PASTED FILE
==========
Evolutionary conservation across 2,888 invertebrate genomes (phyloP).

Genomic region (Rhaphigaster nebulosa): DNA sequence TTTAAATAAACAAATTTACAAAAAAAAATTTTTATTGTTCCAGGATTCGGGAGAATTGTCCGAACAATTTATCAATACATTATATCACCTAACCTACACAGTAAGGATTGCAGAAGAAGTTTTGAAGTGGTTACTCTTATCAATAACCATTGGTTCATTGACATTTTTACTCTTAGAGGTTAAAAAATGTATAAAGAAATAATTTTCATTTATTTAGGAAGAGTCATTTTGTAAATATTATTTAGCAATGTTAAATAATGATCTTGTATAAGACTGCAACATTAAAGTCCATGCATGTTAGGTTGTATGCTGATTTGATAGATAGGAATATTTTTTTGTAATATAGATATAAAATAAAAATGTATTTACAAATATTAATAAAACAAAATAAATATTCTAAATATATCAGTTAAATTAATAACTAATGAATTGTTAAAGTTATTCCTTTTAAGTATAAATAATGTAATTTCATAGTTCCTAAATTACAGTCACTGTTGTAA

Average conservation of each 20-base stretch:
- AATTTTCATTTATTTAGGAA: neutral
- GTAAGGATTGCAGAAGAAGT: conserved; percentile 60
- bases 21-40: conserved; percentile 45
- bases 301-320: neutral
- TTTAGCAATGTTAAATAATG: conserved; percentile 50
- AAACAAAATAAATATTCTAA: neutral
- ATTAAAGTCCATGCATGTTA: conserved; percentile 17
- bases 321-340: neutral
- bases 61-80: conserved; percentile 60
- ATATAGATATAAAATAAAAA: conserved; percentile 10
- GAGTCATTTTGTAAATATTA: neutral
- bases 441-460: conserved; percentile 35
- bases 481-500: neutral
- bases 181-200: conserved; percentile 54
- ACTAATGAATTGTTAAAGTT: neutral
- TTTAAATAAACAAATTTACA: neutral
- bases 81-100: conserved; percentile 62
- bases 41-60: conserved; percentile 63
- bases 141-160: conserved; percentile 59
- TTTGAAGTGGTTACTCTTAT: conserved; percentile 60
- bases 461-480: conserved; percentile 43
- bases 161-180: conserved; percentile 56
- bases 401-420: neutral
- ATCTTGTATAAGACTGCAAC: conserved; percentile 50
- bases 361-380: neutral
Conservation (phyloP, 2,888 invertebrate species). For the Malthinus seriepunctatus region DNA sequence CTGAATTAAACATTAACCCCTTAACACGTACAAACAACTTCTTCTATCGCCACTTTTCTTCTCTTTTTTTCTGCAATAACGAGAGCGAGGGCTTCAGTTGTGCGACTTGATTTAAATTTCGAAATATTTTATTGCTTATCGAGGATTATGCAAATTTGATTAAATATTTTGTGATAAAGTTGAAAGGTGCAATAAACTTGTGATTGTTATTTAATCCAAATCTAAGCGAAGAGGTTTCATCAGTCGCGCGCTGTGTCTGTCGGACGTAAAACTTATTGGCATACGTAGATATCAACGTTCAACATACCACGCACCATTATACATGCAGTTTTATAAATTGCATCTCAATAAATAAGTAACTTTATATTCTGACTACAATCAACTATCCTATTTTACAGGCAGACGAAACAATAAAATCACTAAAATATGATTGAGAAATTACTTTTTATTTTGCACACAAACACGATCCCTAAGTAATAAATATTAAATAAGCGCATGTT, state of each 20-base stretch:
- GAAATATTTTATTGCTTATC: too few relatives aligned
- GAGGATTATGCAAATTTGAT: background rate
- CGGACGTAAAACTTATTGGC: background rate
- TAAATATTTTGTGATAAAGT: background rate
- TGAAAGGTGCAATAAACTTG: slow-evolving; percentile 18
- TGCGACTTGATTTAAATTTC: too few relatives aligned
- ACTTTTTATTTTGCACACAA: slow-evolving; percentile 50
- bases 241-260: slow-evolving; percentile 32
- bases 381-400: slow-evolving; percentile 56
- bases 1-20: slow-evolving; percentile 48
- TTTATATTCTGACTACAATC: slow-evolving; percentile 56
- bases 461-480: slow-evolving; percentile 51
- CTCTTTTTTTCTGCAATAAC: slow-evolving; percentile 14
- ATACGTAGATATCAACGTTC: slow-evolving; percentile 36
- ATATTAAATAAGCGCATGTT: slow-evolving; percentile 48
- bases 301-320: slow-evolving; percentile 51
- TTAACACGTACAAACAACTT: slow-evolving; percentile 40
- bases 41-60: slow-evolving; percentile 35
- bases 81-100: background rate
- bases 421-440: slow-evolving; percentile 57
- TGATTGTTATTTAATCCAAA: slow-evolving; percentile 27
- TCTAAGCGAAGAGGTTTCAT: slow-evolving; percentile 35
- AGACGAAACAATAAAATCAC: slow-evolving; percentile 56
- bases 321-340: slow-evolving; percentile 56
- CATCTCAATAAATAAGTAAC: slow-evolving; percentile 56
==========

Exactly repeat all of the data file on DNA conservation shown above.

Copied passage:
Evolutionary conservation across 2,888 invertebrate genomes (phyloP).

Genomic region (Rhaphigaster nebulosa): DNA sequence TTTAAATAAACAAATTTACAAAAAAAAATTTTTATTGTTCCAGGATTCGGGAGAATTGTCCGAACAATTTATCAATACATTATATCACCTAACCTACACAGTAAGGATTGCAGAAGAAGTTTTGAAGTGGTTACTCTTATCAATAACCATTGGTTCATTGACATTTTTACTCTTAGAGGTTAAAAAATGTATAAAGAAATAATTTTCATTTATTTAGGAAGAGTCATTTTGTAAATATTATTTAGCAATGTTAAATAATGATCTTGTATAAGACTGCAACATTAAAGTCCATGCATGTTAGGTTGTATGCTGATTTGATAGATAGGAATATTTTTTTGTAATATAGATATAAAATAAAAATGTATTTACAAATATTAATAAAACAAAATAAATATTCTAAATATATCAGTTAAATTAATAACTAATGAATTGTTAAAGTTATTCCTTTTAAGTATAAATAATGTAATTTCATAGTTCCTAAATTACAGTCACTGTTGTAA

Average conservation of each 20-base stretch:
- AATTTTCATTTATTTAGGAA: neutral
- GTAAGGATTGCAGAAGAAGT: conserved; percentile 60
- bases 21-40: conserved; percentile 45
- bases 301-320: neutral
- TTTAGCAATGTTAAATAATG: conserved; percentile 50
- AAACAAAATAAATATTCTAA: neutral
- ATTAAAGTCCATGCATGTTA: conserved; percentile 17
- bases 321-340: neutral
- bases 61-80: conserved; percentile 60
- ATATAGATATAAAATAAAAA: conserved; percentile 10
- GAGTCATTTTGTAAATATTA: neutral
- bases 441-460: conserved; percentile 35
- bases 481-500: neutral
- bases 181-200: conserved; percentile 54
- ACTAATGAATTGTTAAAGTT: neutral
- TTTAAATAAACAAATTTACA: neutral
- bases 81-100: conserved; percentile 62
- bases 41-60: conserved; percentile 63
- bases 141-160: conserved; percentile 59
- TTTGAAGTGGTTACTCTTAT: conserved; percentile 60
- bases 461-480: conserved; percentile 43
- bases 161-180: conserved; percentile 56
- bases 401-420: neutral
- ATCTTGTATAAGACTGCAAC: conserved; percentile 50
- bases 361-380: neutral
Conservation (phyloP, 2,888 invertebrate species). For the Malthinus seriepunctatus region DNA sequence CTGAATTAAACATTAACCCCTTAACACGTACAAACAACTTCTTCTATCGCCACTTTTCTTCTCTTTTTTTCTGCAATAACGAGAGCGAGGGCTTCAGTTGTGCGACTTGATTTAAATTTCGAAATATTTTATTGCTTATCGAGGATTATGCAAATTTGATTAAATATTTTGTGATAAAGTTGAAAGGTGCAATAAACTTGTGATTGTTATTTAATCCAAATCTAAGCGAAGAGGTTTCATCAGTCGCGCGCTGTGTCTGTCGGACGTAAAACTTATTGGCATACGTAGATATCAACGTTCAACATACCACGCACCATTATACATGCAGTTTTATAAATTGCATCTCAATAAATAAGTAACTTTATATTCTGACTACAATCAACTATCCTATTTTACAGGCAGACGAAACAATAAAATCACTAAAATATGATTGAGAAATTACTTTTTATTTTGCACACAAACACGATCCCTAAGTAATAAATATTAAATAAGCGCATGTT, state of each 20-base stretch:
- GAAATATTTTATTGCTTATC: too few relatives aligned
- GAGGATTATGCAAATTTGAT: background rate
- CGGACGTAAAACTTATTGGC: background rate
- TAAATATTTTGTGATAAAGT: background rate
- TGAAAGGTGCAATAAACTTG: slow-evolving; percentile 18
- TGCGACTTGATTTAAATTTC: too few relatives aligned
- ACTTTTTATTTTGCACACAA: slow-evolving; percentile 50
- bases 241-260: slow-evolving; percentile 32
- bases 381-400: slow-evolving; percentile 56
- bases 1-20: slow-evolving; percentile 48
- TTTATATTCTGACTACAATC: slow-evolving; percentile 56
- bases 461-480: slow-evolving; percentile 51
- CTCTTTTTTTCTGCAATAAC: slow-evolving; percentile 14
- ATACGTAGATATCAACGTTC: slow-evolving; percentile 36
- ATATTAAATAAGCGCATGTT: slow-evolving; percentile 48
- bases 301-320: slow-evolving; percentile 51
- TTAACACGTACAAACAACTT: slow-evolving; percentile 40
- bases 41-60: slow-evolving; percentile 35
- bases 81-100: background rate
- bases 421-440: slow-evolving; percentile 57
- TGATTGTTATTTAATCCAAA: slow-evolving; percentile 27
- TCTAAGCGAAGAGGTTTCAT: slow-evolving; percentile 35
- AGACGAAACAATAAAATCAC: slow-evolving; percentile 56
- bases 321-340: slow-evolving; percentile 56
- CATCTCAATAAATAAGTAAC: slow-evolving; percentile 56